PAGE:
We offer a range of different course types – from diplomas to doctorates and everything in between. Get to grips with the lingo and see which option is best for you and your future.
Find a course
Deakin offers a wide range of undergraduate, postgraduate and research courses across our campuses and online. Search for a course or browse our interest areas.
Higher education and vocational courses
Courses can be split into two distinct types: higher education and vocational.
Higher education courses
These types of courses include both undergraduate and postgraduate courses. They prepare students for a career in a professional field, or within further academic research. While some higher education courses have a lot of practical elements (medicine, for example), they're generally weighted more towards theory.
These types of courses focus on developing practical skills. They're usually geared towards specific jobs and involve plenty of real-life experience.
Undergraduate course types
If you’re studying for your first degree in a particular subject, you’re known as an undergraduate. The term can also be used to describe the degree you’re taking, i.e. an undergraduate degree.
2 years full time or part-time equivalent
For example: Associate Degree of Arts
- Geared towards a specific career or used as preparation for a bachelor's degree
- Guaranteed entry into a bachelor's degree on completion (as approved by Deakin)
- May give you up to 18 months' credit towards your next degree
- Some roles (such as medical assistants and paralegals) only require an associate degree
Bachelor's degree or BA
3 or 4 years full time or 6 years part time
For example: Bachelor of Arts
- The minimum requirement for many careers
- The prerequisite for a master's degree
- You may choose a 'major' for your bachelor's degree – the area of study from which you choose the majority of your units
Bachelor's degree (Honours) or BA (Hons)
1 year full time or part-time equivalent
For example: Bachelor of Arts (Honours)
- An additional year of specialised study, taken after you complete a bachelor's degree – or as part of a bachelor’s degree
- Can help you gain entry into further study
- Gives you a competitive edge in the job market
Postgraduate course types
If you continue studying the same subject area beyond your undergraduate degree, you’re known as a postgraduate student – so your course is a postgraduate degree.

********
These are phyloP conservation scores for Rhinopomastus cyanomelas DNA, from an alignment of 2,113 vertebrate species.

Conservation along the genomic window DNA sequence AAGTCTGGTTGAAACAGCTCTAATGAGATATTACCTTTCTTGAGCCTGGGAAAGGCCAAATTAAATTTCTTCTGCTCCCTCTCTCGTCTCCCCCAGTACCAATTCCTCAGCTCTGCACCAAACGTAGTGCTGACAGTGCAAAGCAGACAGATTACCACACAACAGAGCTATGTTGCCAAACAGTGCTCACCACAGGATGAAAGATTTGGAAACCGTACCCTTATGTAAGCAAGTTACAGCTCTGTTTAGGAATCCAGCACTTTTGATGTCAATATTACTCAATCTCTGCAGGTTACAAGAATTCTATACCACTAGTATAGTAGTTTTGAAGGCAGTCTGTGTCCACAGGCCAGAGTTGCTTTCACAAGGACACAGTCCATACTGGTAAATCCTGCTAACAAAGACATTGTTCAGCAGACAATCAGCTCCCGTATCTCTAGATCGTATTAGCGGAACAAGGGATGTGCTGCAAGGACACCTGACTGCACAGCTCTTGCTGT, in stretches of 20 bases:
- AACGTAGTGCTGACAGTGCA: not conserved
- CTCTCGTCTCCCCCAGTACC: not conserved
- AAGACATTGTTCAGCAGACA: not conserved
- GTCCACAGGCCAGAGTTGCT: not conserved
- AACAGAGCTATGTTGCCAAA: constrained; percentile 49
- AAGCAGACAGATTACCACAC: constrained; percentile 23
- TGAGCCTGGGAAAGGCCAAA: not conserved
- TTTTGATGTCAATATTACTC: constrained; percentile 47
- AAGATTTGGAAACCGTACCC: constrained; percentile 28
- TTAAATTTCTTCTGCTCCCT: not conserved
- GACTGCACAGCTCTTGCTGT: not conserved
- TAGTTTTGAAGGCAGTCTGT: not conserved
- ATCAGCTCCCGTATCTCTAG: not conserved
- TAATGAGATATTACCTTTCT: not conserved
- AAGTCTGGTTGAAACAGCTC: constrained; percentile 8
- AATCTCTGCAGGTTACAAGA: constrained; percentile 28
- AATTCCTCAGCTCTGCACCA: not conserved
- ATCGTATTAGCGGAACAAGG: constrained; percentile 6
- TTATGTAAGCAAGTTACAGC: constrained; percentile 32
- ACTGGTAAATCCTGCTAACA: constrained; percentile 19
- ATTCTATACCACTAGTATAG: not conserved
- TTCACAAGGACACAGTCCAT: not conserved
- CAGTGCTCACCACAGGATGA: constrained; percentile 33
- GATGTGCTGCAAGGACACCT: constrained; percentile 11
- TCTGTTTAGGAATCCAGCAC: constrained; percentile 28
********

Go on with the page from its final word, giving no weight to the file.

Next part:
Usually 6 months full time or part-time equivalent
For example: Graduate Certificate of Education
- Adds practical, vocational skills to your undergraduate degree, diploma or previous work experience
1 year full time or part-time equivalent
For example: Graduate Diploma of Education
- Builds on the understanding and skills developed during a graduate certificate – or from work experience
- Vocationally orientated and career specific
Master's or MA
2 years full time or 4 years part time
For example: Master of Education/Master of Education (Research)
- Explores the subject of your bachelor’s or diploma in much greater depth
- A prerequisite to a doctorate
- You may choose a 'major' for your master’s degree – the area of study from which you choose the majority of your units
- Master's by research students are allocated a dedicated research supervisor
2–4 years full time or part-time equivalent
For example: Doctor of Philosophy (Education)
- The highest degree available in academia
- PhD students conduct original research in order to progress in their chosen field
- People choose to do PhDs if they want a career in academia – or if they want to reach higher levels in their non-academic jobs
Vocational course types
If you want to start or progress a career in an area, such as children's services, horticulture or construction, certificates and diplomas teach you everything you need to know.
If you're new to a subject, you’ll start at certificate II or III. Once you've got a good grounding, or if you've already got experience working in the industry, you can move on to certificate IV or a diploma.
1 year full time or 2 years part time
For example: Diploma of Languages
- Further the skills and understanding you developed in certificates II, III and IV – or from relevant work experience
- Prepare for more senior positions
Single units (non-award)
If you would like to get into a new course, you can undertake single units. Some units have prerequisites or special requirements but most are open to anyone.
At Deakin we offer more than 1500 different units of study across our undergraduate courses, so there’s plenty to choose from. One unit takes around one trimester (12 weeks) to complete.
Students from other universities can apply to enrol in units at Deakin. Deakin students can apply to another university to enrol in units and get credit.